I heard stories from my mother-in-law that Siok Chin addressed her own father as "uncle" when she first met him at their grand father's funeral which got him really mad. But she never knew how her father looked like until that very encounter.
When she attended the nearby PAP kindergarten, my husband Soon Juan, being 4 years older than Siok Chin, was frequently the one assigned by their mother to walk her to school. These two younger siblings of the family do share common interests in many things such as reading, sports, religion, political conviction, and now their fate in the ultimate baptism of fire – imprisonment.
When I visited Soon Juan in jail during his previous prison terms, Siok Chin always told me to bring our kids to see her in jail when it's her turn. She was prepared, as it seems to be unavoidable eventually for those who have determined to stay on the cause of fighting for freedom and justice in Singapore.
For Siok Chin, one of her main worries in going to jail was how to inform her elderly mother and whether she would be able to cope with the reality that 2 of her children are jailed at the same time. Unlike Siok Chin, her brother tends to get away from the usual motherly berating. When inquired by my mother-in-law about what happened in court with Lee Kuan Yew, he told her, "Mr Lee asked me, how...your mother?"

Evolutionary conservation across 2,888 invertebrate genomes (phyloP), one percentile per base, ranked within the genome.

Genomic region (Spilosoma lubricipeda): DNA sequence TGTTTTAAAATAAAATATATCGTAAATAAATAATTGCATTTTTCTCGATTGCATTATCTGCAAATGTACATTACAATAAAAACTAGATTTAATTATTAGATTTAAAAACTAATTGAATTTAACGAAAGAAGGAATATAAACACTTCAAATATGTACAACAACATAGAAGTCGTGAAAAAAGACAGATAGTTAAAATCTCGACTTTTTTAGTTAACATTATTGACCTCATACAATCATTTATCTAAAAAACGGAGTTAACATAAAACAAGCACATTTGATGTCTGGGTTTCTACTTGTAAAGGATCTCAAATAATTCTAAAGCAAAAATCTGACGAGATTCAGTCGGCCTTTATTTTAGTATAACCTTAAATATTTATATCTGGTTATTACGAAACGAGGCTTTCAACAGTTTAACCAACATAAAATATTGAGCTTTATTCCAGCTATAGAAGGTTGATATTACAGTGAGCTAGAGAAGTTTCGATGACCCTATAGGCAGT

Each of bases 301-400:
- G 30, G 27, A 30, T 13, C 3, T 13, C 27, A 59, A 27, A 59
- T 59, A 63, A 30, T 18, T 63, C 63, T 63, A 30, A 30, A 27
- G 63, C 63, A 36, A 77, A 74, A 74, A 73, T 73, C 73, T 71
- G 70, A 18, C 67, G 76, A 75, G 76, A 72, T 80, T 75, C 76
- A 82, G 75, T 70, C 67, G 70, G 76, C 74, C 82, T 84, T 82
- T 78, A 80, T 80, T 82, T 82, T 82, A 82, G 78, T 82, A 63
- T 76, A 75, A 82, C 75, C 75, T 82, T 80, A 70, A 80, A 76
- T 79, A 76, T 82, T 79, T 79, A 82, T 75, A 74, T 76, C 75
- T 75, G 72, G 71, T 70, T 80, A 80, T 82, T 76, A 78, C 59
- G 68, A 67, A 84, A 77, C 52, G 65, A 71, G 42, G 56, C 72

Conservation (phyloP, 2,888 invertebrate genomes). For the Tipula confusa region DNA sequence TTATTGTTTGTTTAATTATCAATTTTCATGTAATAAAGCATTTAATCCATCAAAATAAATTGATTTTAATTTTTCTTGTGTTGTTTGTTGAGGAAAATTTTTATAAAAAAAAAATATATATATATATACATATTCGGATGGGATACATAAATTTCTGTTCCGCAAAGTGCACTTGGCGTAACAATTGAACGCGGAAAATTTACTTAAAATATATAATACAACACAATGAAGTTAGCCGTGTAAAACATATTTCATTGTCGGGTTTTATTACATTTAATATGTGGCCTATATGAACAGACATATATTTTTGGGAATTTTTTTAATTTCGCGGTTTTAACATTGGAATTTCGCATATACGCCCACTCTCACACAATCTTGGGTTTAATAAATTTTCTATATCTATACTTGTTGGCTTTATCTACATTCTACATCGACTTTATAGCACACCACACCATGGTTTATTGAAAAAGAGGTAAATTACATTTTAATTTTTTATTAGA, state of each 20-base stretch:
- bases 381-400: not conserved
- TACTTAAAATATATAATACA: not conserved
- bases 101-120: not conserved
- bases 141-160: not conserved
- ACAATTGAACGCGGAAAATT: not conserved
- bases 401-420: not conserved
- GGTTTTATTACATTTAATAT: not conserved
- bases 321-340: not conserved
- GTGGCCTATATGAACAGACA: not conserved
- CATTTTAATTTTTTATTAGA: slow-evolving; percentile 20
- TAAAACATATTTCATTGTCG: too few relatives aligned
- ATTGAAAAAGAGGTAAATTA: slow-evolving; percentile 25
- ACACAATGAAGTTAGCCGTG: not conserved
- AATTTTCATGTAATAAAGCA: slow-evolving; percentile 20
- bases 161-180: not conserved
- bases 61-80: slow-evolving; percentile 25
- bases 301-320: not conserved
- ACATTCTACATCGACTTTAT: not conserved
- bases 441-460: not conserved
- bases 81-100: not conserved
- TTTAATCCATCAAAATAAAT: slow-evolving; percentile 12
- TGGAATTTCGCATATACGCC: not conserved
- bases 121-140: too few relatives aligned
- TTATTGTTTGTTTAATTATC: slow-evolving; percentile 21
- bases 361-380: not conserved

A caring daughter, Siok Chin repeatedly reminded me that her mother's birthday falls during the period of her jail term and whether I could arrange something on her behalf.
For a long time before she stepped into the opposition political scene, I knew Siok Chin was seriously hoping to be able to adopt a little girl, in addition to her monthly sponsorship to a school-age boy in Africa. She is a great aunt to my 3 kids, but she loves children and I think it's natural for her to want to have a child of her own. She checked on the information on oversea orphanages, and the laws and regulations regarding adoption in Singapore. In the process, she was often frustrated by the procedure and the prospect of an unmarried woman becoming a single adoptive mother.
Not long ago, when I curiously asked her about that adoption dream, she smiled wirily and told me that she has no dreams for herself nowadays.
I cringed whenever the local newspapers published the most distasteful and unflattering photos of Siok Chin, portraying her as angry and aggressive. Their portrayal is the exact opposite of the Siok Chin I know - a real woman with a strong sense of justice and a beautiful heart.